Ryerson kneecaps Ketzenberger

Dateline: Thu 29 May 2008

The story of the undoing of the John E. Irish Co., reported first as biz news and then as analysis in the Indianapolis Star, took an unfortunate and dispiriting turn Sunday. That's when exec editor Dennis Ryerson used his column inches to call out biz columnist and reporter John Ketzenberger, while at the same time carrying the water -- albeit with a bent back -- for the heavy in this drama, National City Bank.

Why was Ryerson's back bent? Because he was being leaned on so heavily by bank officials, and he has no spine left. As the editor of Indiana's major metro daily has done in the past, Ryerson chose to cave in and side with a powerful community force/potential advertiser rather than stand firm for a hard-working, talented, accurate and fair reporter.

The whole thing stinks.

And yes, the chain of events has editors and reporters inside 307 N. Penn -- and no doubt outside -- talking about the miserable politics that dominate the paper under Ryerson's leadership, which led to Sunday's very odd and very public "correction."

Briefly, the facts are these: Irish Co., in business since 1916 and a contractor for major construction projects, including Lucas Oil Stadium, found itself holding the bag in mid-May. That's when its lender, National City Bank, once an Indy-based entity but now out of Cleveland, decided to call in outstanding loans to Irish. Irish's financial woes were complicated by its underestimation of bids on some projects. The bank's ills were complicated by its overextensions in a financially hyped market, including the housing crisis. The result? A catastrophic collapse of the Irish Co. and the loss of 180 local jobs. And yes, some bad PR for the bank.

Tom Spalding first reported the story on 5/20, followed by Ketzenberger's insightful post mortem on 5/22.

Then along comes Ryerson Sunday, chastising Ketzenberger for being "unfair" to the bank, after praising him faintly.

Ketzenberger indeed had gone to the bank for comment, according to both Ketzenberger and Ryerson. The bank chose not to go public with "specific details of customer accounts," Ketzenberger reported. Spalding got the same drill.

So Ketzenberger -- in Ryerson's own words -- "did a wonderful job of filling in the dots to help readers understand how such a large, old and active Indianapolis company (Irish) wound end up closing its doors."

In full truth, Ketzenberger also did an equally masterful job researching the complicated financial problems with National City and laying them out. All the more so, since Nat City was not talking.

But -- no surprise -- "National City officials .... were not happy," wrote Ryerson Sunday, in column space that itself is considered "prime real estate" because of the heftier Sunday circulation.

Said Ryerson: "Although John advised a bank spokesperson of what he had learned ...and though the bank didn't point out any errors....John didn't ask the bank specifically about any cause-effect relationship between the subprime debacle and Frank E. Irish."

Then Ryerson quoted a bank veep uttering the usual bullshit about the sacredness of a bank's relationship with a customer and calling Ketzenberger "unfair" for failing to ask the bank to comment on the subprime issue. Boo hoo.

What transparent rubbish. Ketzenberger's excellent reporting and hard numbers showed chapter and verse that Nat City has major problems, the result of the housing/subprime meltdown. The bank, Ketzenber noted, was "bleeding." BTW, commenter Tell the Truth, who often offers insightful commentary on this blog, had himself laid out a hefty portion of the backdrop with Nat City after I first wrote about Spalding's story. It is no secret that Nat City has its own tangled financial web.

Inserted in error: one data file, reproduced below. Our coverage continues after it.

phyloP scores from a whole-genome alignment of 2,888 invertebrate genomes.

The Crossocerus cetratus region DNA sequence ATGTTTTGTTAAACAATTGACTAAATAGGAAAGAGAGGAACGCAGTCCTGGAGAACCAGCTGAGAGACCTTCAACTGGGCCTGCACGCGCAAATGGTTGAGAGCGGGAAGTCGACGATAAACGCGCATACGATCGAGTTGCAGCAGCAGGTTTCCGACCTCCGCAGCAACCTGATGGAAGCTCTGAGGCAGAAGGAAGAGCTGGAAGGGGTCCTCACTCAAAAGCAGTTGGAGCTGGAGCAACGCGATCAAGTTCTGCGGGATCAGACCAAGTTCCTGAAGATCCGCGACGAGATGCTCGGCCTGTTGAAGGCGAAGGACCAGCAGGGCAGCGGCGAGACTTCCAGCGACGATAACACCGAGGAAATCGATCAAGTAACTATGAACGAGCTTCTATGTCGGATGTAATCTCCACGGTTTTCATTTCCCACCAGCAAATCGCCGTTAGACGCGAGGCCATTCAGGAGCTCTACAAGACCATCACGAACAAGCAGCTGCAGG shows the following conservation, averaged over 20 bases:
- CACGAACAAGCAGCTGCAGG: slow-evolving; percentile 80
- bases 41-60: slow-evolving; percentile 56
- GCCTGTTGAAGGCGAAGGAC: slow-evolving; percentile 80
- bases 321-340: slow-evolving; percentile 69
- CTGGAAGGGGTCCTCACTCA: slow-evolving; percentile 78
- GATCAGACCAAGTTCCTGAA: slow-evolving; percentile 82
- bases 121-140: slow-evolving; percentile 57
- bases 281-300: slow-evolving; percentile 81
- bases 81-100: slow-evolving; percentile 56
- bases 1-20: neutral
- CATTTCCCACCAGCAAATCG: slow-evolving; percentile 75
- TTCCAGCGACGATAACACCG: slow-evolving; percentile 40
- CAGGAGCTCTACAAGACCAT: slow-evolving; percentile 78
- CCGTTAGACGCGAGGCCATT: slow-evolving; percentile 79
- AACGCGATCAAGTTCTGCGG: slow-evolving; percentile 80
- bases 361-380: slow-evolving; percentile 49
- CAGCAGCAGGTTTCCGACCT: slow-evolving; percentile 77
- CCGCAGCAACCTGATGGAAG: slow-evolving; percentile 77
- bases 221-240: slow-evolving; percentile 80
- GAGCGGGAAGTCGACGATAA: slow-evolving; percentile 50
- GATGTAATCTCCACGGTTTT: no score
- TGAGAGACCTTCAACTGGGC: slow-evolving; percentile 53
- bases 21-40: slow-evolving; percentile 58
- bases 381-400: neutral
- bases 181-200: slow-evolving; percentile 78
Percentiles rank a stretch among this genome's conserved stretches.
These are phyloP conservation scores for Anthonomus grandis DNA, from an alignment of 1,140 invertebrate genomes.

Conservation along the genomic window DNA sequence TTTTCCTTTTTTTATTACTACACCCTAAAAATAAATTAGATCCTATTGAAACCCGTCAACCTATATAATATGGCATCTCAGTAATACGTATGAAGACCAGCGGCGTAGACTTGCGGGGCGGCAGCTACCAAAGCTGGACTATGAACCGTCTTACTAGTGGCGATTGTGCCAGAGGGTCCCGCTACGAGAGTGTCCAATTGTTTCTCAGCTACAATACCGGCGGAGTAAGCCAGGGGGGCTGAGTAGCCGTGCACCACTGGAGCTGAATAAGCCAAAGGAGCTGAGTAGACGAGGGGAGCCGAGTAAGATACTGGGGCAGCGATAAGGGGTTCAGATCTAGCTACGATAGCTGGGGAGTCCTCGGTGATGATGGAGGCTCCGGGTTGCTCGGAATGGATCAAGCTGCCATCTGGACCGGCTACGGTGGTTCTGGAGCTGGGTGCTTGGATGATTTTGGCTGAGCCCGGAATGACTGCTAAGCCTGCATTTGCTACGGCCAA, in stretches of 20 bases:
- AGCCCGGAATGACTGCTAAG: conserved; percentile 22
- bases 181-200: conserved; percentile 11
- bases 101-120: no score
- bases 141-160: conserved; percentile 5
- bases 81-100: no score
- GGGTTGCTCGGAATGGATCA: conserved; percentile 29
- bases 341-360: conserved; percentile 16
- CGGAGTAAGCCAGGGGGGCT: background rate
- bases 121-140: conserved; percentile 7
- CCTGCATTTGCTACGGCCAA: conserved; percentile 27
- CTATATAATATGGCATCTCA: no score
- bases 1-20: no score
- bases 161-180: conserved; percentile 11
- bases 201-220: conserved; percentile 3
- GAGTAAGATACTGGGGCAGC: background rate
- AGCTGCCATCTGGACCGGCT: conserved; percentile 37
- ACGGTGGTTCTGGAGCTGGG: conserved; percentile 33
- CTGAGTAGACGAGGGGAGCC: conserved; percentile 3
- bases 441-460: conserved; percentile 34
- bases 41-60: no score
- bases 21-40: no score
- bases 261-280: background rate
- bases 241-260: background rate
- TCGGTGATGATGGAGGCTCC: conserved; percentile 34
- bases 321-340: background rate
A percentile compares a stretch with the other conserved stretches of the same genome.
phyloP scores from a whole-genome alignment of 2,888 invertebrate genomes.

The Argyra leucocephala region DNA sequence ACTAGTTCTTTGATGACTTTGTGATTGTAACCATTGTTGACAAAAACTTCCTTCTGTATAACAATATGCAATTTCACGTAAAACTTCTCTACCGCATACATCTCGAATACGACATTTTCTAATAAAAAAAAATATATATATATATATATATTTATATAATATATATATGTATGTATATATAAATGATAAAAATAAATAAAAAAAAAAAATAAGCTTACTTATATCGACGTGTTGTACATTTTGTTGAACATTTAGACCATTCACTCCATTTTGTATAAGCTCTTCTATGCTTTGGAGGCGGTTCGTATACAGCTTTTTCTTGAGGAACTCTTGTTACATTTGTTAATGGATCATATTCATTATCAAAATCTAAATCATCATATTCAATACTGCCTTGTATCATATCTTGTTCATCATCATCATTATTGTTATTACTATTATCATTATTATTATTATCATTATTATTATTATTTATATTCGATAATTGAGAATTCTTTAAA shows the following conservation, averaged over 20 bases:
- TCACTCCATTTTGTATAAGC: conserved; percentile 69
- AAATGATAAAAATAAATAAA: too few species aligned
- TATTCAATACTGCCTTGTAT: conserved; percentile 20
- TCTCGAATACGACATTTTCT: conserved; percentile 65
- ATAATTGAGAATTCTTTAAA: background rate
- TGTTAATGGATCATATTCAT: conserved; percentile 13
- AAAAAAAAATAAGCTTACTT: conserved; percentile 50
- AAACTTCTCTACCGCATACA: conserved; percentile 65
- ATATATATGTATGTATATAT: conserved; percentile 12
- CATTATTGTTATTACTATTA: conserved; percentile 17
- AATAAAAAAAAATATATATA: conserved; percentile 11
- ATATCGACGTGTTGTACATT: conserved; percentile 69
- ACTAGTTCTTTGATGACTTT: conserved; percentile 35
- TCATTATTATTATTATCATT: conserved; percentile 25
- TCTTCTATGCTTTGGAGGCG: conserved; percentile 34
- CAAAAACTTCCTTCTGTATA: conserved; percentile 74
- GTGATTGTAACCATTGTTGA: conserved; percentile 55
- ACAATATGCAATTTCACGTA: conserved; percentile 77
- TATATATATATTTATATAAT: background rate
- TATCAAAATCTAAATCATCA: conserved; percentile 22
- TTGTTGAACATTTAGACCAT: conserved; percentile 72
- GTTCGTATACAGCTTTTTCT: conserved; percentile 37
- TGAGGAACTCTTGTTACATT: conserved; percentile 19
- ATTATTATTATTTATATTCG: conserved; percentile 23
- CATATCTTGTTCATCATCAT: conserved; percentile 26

But back to Ryerson. He should have stood up to the bank officials and defended his reporter, even shown them, politely, the door. Instead, since it was obviously impossible to write a correction, (the normal protocol to make good on an error) Ryerson decided to hang out his own man, using his own column space to do so.

He has a history of throwing reporters to the curb. Think Amy Webb, who was tossed out while still on probation after writing excellent investigative pieces about the terrible Marion County Jail food. When then-Sheriff Jack Cottey's people leaned on Ryerson, Amy was asked to resign. RiShawn Biddle, formerly an editorial writer, was also dismissed at the whim of the public, who were angry that Biddle had used "zip coon" in a blog post. Biddle lost his job, but the editor who supervises Biddle skated.

There are other examples, but you get the point.

A former Star editor once noted that there are two kinds of exec editors in the world: those who are (charitably put) community minded, who like to be out and dancing about and who see their role as a wheeler-dealer in the city; and those who are oriented towards the newsroom, who love journalism and love their staff and the stuff they produce.

Ryerson, the editor said, is the former. This editor wasn't blaming. He was explaining. You can count on him in a pinch -- if you don't work in the newsroom.

One final point: in his column, Ryerson incorrectly cited the amount of the cash infusion the troubled Nat City had recently received, to save its own bacon. Ryerson said it was 9 billion.

If he'd read Ketzenberger's column more carefully, he would have seen the correct figure was 7 bil.

But don't expect Ryerson to acknowledge his mistake. He's too busy ambushing his staff. And covering his own ass.

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